Tag Archives: new acquisition

The National Gallery Acquires its First Painting by Joaquín Sorolla

Joaquín Sorolla, The Drunkard, Zarauz (1910), The National Gallery, London

On Tuesday, The National Gallery officially announced the acquisition of The Drunkard, Zarauz (1910) by the Spanish master Joaquín Sorolla (1863-1923). A year ago, the gallery featured the artist in the monographic exhibition Sorolla: Spanish Master of Light which was splendidly inaugurated with royal presence. The last exhibition on the artist in the United Kingdom took place at London’s Grafton Galleries in 1908 and was coordinated by the artist. Also, very few British Museums own paintings by Sorolla and these are not usually on display. This acquisition thus marks an important milestone by promoting him as one of Spain’s most renowned artists.

Known for his sunny beach scenes, this painting represents an unfamiliar period of his career anticipating the painting cycle of the regions of Spain commissioned for the Hispanic Society of America in New York (painted between 1911 and 1919). It also relates to his early career during which darker scenes of social subjects predominate. Set in the coastal town of Zarauz (Gipuzkoa), Sorolla was on a holiday with his family and, due to the bad weather, was constrained to indoor scenes including the local taverns. He was especially fascinated by the man facing him frontally, called Moscorra, who he represented on another occasion in a more pronounced inebriated state (Museo Sorolla, Madrid). Moscorra slumps forward with bloodshot eyes while another drunkard pushes another drink towards him. Sorolla masterfully captures this moment in a quick sketch with white highlights and earth-tones blurring the foreground and the background. He avoids idealisation, as portrayed in Velázquez’s Drunkards (1628-1629, Museo del Prado, Madrid), representing the issues of alcoholism in an increasingly industrialised Spain.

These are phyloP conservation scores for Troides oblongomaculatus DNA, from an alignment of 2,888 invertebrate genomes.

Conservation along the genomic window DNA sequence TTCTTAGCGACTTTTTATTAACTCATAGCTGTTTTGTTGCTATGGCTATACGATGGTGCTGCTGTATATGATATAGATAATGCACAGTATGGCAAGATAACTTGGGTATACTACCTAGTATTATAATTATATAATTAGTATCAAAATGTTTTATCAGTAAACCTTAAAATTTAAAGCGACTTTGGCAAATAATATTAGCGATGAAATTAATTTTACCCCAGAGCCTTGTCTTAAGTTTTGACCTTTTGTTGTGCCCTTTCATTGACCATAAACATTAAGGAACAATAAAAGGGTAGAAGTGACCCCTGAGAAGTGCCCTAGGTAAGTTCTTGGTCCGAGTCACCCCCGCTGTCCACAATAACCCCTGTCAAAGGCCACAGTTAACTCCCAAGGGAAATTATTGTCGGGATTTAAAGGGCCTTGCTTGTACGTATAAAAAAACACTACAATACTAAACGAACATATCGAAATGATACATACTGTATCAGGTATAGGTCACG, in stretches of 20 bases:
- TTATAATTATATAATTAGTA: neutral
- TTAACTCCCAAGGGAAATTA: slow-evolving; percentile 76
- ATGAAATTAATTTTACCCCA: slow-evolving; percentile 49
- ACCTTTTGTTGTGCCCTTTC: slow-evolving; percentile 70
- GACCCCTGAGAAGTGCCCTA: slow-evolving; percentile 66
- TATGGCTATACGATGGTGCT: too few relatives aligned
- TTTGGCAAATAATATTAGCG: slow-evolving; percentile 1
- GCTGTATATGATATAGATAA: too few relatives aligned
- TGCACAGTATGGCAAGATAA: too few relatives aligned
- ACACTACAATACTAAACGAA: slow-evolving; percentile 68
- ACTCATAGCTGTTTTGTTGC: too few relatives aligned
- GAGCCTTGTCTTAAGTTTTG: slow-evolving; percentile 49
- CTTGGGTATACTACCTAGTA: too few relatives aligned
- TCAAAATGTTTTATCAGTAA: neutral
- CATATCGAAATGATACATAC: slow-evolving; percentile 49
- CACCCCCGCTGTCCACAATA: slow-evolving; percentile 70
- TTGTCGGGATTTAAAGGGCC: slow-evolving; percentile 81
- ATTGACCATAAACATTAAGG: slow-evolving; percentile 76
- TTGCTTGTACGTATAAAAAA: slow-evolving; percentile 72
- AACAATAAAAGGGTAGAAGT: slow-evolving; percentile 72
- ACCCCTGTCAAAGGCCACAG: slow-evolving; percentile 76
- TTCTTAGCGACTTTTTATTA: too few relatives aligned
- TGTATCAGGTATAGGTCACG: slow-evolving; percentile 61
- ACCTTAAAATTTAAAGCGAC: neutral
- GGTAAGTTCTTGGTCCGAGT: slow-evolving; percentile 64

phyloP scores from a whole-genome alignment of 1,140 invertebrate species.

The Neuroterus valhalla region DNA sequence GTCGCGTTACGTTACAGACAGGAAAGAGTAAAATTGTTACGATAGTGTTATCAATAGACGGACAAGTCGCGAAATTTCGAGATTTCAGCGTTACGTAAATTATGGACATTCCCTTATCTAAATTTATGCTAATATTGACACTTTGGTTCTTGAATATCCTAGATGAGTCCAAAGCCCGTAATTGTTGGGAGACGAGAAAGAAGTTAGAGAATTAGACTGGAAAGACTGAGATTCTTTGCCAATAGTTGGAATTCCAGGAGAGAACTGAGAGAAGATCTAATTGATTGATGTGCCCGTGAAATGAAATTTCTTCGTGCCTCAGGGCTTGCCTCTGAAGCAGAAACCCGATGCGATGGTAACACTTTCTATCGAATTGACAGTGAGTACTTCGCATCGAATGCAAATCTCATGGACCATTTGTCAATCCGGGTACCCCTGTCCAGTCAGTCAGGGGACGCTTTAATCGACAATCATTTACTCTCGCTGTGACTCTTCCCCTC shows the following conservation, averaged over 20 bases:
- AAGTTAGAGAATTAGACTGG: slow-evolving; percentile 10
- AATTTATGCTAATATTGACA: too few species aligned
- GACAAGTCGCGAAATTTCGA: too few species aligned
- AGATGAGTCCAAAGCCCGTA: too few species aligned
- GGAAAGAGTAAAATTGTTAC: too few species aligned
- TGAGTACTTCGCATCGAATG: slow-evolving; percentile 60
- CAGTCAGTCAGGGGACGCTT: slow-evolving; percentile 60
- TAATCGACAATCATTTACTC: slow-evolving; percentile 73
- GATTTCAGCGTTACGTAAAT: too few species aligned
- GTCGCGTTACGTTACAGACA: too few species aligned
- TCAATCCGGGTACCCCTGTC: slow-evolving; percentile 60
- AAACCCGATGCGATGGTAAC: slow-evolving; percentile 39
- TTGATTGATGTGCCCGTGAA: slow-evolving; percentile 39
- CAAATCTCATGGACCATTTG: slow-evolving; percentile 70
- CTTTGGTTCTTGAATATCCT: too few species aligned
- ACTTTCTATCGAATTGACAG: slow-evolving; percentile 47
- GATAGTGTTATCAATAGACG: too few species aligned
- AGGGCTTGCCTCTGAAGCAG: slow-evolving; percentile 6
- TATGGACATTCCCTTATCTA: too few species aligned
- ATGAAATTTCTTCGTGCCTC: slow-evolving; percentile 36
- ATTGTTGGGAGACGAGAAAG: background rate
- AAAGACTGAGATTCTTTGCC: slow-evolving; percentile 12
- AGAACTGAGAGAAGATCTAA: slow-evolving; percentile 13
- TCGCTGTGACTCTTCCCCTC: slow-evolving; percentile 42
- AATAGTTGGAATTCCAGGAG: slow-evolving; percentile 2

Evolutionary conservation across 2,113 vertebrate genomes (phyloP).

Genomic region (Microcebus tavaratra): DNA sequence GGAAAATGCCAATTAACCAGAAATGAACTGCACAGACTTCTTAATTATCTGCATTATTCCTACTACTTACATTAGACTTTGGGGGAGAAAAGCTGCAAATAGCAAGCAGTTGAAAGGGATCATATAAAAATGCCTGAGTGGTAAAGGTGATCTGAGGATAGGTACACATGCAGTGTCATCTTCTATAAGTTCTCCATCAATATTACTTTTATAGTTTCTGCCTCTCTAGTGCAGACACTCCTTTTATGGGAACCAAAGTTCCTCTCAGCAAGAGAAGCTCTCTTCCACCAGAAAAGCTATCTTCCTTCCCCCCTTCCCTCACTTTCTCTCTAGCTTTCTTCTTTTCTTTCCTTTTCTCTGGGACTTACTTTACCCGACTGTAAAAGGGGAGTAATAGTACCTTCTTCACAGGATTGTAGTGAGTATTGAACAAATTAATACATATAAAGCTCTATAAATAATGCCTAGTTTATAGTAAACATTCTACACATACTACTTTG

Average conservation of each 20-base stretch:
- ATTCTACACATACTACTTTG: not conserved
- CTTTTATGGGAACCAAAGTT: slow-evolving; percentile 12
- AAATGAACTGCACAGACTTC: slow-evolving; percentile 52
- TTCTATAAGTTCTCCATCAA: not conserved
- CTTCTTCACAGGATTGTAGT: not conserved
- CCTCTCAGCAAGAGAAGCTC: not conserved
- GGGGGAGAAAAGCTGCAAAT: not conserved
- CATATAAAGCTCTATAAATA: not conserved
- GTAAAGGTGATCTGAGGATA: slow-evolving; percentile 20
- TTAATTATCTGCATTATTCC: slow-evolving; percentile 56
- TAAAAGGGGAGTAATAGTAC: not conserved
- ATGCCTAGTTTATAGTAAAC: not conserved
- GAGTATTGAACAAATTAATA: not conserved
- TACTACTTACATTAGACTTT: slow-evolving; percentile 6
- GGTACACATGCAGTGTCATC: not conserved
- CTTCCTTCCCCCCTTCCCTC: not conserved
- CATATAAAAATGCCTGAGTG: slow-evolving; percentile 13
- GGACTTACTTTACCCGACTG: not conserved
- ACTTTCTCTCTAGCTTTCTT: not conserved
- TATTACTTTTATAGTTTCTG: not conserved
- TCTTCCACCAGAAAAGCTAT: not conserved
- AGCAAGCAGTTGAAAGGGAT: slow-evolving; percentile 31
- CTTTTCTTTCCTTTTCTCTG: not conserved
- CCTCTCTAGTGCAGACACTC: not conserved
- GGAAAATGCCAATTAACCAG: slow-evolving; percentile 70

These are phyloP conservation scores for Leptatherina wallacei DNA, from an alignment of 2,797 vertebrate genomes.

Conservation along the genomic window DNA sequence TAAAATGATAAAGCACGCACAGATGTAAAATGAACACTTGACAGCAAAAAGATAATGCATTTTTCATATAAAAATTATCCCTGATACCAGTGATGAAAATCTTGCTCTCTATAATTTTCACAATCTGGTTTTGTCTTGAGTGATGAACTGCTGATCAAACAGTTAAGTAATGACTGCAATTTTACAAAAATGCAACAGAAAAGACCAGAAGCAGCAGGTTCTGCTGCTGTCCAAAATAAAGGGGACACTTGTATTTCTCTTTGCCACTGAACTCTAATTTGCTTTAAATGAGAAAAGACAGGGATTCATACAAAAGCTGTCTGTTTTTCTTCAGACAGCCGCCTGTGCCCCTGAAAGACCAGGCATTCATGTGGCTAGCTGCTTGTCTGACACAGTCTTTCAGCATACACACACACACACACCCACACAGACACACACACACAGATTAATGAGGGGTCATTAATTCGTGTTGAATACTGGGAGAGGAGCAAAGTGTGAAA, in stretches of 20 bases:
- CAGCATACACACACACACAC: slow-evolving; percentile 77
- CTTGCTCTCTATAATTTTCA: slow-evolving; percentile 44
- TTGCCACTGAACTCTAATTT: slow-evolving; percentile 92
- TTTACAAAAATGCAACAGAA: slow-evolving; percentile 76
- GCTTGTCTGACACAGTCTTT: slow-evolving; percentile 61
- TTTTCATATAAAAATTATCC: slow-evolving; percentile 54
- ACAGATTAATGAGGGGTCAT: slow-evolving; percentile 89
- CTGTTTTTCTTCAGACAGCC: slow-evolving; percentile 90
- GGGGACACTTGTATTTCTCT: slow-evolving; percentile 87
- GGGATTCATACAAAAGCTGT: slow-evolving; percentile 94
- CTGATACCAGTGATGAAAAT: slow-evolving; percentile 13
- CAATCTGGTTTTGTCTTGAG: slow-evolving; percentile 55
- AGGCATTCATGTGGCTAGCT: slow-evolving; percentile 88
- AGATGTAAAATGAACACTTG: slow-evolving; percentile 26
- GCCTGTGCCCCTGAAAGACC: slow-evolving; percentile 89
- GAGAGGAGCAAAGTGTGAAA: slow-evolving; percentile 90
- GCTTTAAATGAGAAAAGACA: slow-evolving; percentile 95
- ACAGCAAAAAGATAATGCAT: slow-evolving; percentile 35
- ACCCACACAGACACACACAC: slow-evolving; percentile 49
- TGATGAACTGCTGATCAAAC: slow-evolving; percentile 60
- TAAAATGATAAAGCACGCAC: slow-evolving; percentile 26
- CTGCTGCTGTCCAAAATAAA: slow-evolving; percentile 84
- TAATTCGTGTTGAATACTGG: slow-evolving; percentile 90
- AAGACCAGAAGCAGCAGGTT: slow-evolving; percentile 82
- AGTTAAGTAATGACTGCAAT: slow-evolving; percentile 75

News: the National Gallery acquires a still life by Juan de Zurbarán

n-6669_432pxThe National Gallery, London, has recently acquired Still Life with Lemons, Lilies, Carnations, Roses and a Lemon Blossom in a Wicker Basket, the first work by Juan de Zurbarán to enter a public collection in the UK. On display at the Gallery since 25 April 2018, the work was painted in about 1643–49 by the son of leading Golden Age artist Francisco de Zurbarán. Long overshadowed by his father, Juan was a skilled still life painter documented in Seville between 1620 and 1649. Works by his hand are extremely rare as his career was cut short at 29 by the plague which halved the city’s population.


News: Meadows Museum acquires last painting by Spanish master Mariano Fortuny y Marsal


Mariano Fortuny y Marsal (Spanish, 1838–1874), Beach at Portici, 1874. Oil on canvas, 27 x 51 ¼ in. (68.6 x 130.2 cm). Meadows Museum, SMU, Dallas.

Beach at Portici by Mariano Fortuny y Marsal (1838- 1874)
Oil on canvas, 27 x 51 ¼ in. (68.6 x 130.2 cm). Meadows Museum, SMU, Dallas.

The Southern Methodist University’s Website announced today that The Meadows Museum has acquired Beach at Portici, the last painting of famed Spanish artist Mariano Fortuny y Marsal (1838-1874).

This large-scale, unfinished work depicts the carefree atmosphere of a bbeautiful summer day at the beach, demonstrating Fortuny’s hallmark ability to capture light in paint.

Fortuny was an especially popular artist with 19th-century American collectors and audiences, as revealed by the American provenance of this work. Indeed, it was featured prominently in the American Pavilion’s “Loan Collection of Foreign Masterpieces Owned in the United States” at the 1893 World’s Columbian Exposition in Chicago, one of the most important international exhibitions of the 19th century.

Beach at Portici will be on view at the Meadows Museum beginning January 19, 2018. From June 24 through September 23, it will be the subject of a focused exhibition, At the Beach: Mariano Fortuny y Marsal and William Merritt Chase.